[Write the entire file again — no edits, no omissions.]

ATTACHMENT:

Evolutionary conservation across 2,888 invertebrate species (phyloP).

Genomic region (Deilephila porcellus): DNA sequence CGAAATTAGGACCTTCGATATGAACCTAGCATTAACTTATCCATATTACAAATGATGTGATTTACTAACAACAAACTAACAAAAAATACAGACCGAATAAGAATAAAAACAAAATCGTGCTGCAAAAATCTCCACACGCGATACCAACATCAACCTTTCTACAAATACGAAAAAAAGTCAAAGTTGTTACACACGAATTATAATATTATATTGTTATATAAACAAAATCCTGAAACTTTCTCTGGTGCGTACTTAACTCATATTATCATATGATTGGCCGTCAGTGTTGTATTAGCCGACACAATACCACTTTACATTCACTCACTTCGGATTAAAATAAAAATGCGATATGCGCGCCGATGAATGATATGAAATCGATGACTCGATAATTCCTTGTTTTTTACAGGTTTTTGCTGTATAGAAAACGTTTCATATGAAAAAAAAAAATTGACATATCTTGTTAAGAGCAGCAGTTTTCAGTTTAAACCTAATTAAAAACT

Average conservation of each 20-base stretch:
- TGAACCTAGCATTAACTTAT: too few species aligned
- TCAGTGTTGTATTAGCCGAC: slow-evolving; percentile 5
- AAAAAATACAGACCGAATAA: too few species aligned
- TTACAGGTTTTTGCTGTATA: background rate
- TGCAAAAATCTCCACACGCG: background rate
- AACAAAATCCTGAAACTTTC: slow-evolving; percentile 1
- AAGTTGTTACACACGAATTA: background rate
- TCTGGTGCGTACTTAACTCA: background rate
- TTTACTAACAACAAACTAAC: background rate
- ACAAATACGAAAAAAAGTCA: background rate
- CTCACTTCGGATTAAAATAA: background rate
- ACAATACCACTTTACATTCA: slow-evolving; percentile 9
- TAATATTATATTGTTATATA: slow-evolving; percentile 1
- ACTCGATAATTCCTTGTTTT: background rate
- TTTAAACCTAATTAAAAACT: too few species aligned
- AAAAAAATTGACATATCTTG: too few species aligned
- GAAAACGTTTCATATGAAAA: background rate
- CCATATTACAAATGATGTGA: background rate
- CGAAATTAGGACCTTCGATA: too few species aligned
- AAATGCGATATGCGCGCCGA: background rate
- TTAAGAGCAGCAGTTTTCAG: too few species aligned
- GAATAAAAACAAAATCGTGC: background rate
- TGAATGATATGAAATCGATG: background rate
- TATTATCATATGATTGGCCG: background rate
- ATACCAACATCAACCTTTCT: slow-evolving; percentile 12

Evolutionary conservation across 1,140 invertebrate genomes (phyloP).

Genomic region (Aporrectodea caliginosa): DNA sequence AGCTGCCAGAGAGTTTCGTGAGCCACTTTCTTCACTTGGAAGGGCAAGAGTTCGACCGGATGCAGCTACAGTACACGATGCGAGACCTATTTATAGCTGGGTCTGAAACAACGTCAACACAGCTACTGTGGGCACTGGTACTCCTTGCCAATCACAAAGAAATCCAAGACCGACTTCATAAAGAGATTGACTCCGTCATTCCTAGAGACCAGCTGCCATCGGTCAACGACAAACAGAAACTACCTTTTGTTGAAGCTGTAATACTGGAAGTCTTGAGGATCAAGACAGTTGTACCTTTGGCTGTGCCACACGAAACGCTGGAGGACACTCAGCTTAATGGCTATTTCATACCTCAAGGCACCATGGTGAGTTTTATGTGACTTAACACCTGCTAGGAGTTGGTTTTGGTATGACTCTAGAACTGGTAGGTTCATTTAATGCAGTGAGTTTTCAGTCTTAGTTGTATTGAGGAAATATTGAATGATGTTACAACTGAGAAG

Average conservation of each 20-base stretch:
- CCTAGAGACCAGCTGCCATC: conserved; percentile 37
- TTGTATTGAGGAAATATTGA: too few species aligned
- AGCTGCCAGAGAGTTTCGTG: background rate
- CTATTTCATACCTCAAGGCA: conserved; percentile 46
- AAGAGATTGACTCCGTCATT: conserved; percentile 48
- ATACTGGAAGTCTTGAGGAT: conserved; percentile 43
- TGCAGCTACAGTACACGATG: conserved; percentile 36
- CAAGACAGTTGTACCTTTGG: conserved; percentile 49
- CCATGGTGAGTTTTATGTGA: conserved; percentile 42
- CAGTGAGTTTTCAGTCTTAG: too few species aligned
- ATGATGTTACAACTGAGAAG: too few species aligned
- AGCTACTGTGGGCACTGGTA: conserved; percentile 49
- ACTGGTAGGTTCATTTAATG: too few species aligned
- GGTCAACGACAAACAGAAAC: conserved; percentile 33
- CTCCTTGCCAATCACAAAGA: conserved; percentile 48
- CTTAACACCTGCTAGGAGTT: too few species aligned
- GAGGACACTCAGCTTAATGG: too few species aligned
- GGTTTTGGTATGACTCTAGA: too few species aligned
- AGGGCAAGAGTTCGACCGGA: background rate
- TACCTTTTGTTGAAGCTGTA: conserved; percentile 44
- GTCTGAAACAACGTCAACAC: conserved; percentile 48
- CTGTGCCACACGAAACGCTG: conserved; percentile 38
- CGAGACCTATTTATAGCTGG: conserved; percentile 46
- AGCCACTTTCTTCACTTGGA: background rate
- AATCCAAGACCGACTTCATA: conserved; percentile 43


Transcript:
Evolutionary conservation across 2,888 invertebrate species (phyloP).

Genomic region (Deilephila porcellus): DNA sequence CGAAATTAGGACCTTCGATATGAACCTAGCATTAACTTATCCATATTACAAATGATGTGATTTACTAACAACAAACTAACAAAAAATACAGACCGAATAAGAATAAAAACAAAATCGTGCTGCAAAAATCTCCACACGCGATACCAACATCAACCTTTCTACAAATACGAAAAAAAGTCAAAGTTGTTACACACGAATTATAATATTATATTGTTATATAAACAAAATCCTGAAACTTTCTCTGGTGCGTACTTAACTCATATTATCATATGATTGGCCGTCAGTGTTGTATTAGCCGACACAATACCACTTTACATTCACTCACTTCGGATTAAAATAAAAATGCGATATGCGCGCCGATGAATGATATGAAATCGATGACTCGATAATTCCTTGTTTTTTACAGGTTTTTGCTGTATAGAAAACGTTTCATATGAAAAAAAAAAATTGACATATCTTGTTAAGAGCAGCAGTTTTCAGTTTAAACCTAATTAAAAACT

Average conservation of each 20-base stretch:
- TGAACCTAGCATTAACTTAT: too few species aligned
- TCAGTGTTGTATTAGCCGAC: slow-evolving; percentile 5
- AAAAAATACAGACCGAATAA: too few species aligned
- TTACAGGTTTTTGCTGTATA: background rate
- TGCAAAAATCTCCACACGCG: background rate
- AACAAAATCCTGAAACTTTC: slow-evolving; percentile 1
- AAGTTGTTACACACGAATTA: background rate
- TCTGGTGCGTACTTAACTCA: background rate
- TTTACTAACAACAAACTAAC: background rate
- ACAAATACGAAAAAAAGTCA: background rate
- CTCACTTCGGATTAAAATAA: background rate
- ACAATACCACTTTACATTCA: slow-evolving; percentile 9
- TAATATTATATTGTTATATA: slow-evolving; percentile 1
- ACTCGATAATTCCTTGTTTT: background rate
- TTTAAACCTAATTAAAAACT: too few species aligned
- AAAAAAATTGACATATCTTG: too few species aligned
- GAAAACGTTTCATATGAAAA: background rate
- CCATATTACAAATGATGTGA: background rate
- CGAAATTAGGACCTTCGATA: too few species aligned
- AAATGCGATATGCGCGCCGA: background rate
- TTAAGAGCAGCAGTTTTCAG: too few species aligned
- GAATAAAAACAAAATCGTGC: background rate
- TGAATGATATGAAATCGATG: background rate
- TATTATCATATGATTGGCCG: background rate
- ATACCAACATCAACCTTTCT: slow-evolving; percentile 12

Evolutionary conservation across 1,140 invertebrate genomes (phyloP).

Genomic region (Aporrectodea caliginosa): DNA sequence AGCTGCCAGAGAGTTTCGTGAGCCACTTTCTTCACTTGGAAGGGCAAGAGTTCGACCGGATGCAGCTACAGTACACGATGCGAGACCTATTTATAGCTGGGTCTGAAACAACGTCAACACAGCTACTGTGGGCACTGGTACTCCTTGCCAATCACAAAGAAATCCAAGACCGACTTCATAAAGAGATTGACTCCGTCATTCCTAGAGACCAGCTGCCATCGGTCAACGACAAACAGAAACTACCTTTTGTTGAAGCTGTAATACTGGAAGTCTTGAGGATCAAGACAGTTGTACCTTTGGCTGTGCCACACGAAACGCTGGAGGACACTCAGCTTAATGGCTATTTCATACCTCAAGGCACCATGGTGAGTTTTATGTGACTTAACACCTGCTAGGAGTTGGTTTTGGTATGACTCTAGAACTGGTAGGTTCATTTAATGCAGTGAGTTTTCAGTCTTAGTTGTATTGAGGAAATATTGAATGATGTTACAACTGAGAAG

Average conservation of each 20-base stretch:
- CCTAGAGACCAGCTGCCATC: conserved; percentile 37
- TTGTATTGAGGAAATATTGA: too few species aligned
- AGCTGCCAGAGAGTTTCGTG: background rate
- CTATTTCATACCTCAAGGCA: conserved; percentile 46
- AAGAGATTGACTCCGTCATT: conserved; percentile 48
- ATACTGGAAGTCTTGAGGAT: conserved; percentile 43
- TGCAGCTACAGTACACGATG: conserved; percentile 36
- CAAGACAGTTGTACCTTTGG: conserved; percentile 49
- CCATGGTGAGTTTTATGTGA: conserved; percentile 42
- CAGTGAGTTTTCAGTCTTAG: too few species aligned
- ATGATGTTACAACTGAGAAG: too few species aligned
- AGCTACTGTGGGCACTGGTA: conserved; percentile 49
- ACTGGTAGGTTCATTTAATG: too few species aligned
- GGTCAACGACAAACAGAAAC: conserved; percentile 33
- CTCCTTGCCAATCACAAAGA: conserved; percentile 48
- CTTAACACCTGCTAGGAGTT: too few species aligned
- GAGGACACTCAGCTTAATGG: too few species aligned
- GGTTTTGGTATGACTCTAGA: too few species aligned
- AGGGCAAGAGTTCGACCGGA: background rate
- TACCTTTTGTTGAAGCTGTA: conserved; percentile 44
- GTCTGAAACAACGTCAACAC: conserved; percentile 48
- CTGTGCCACACGAAACGCTG: conserved; percentile 38
- CGAGACCTATTTATAGCTGG: conserved; percentile 46
- AGCCACTTTCTTCACTTGGA: background rate
- AATCCAAGACCGACTTCATA: conserved; percentile 43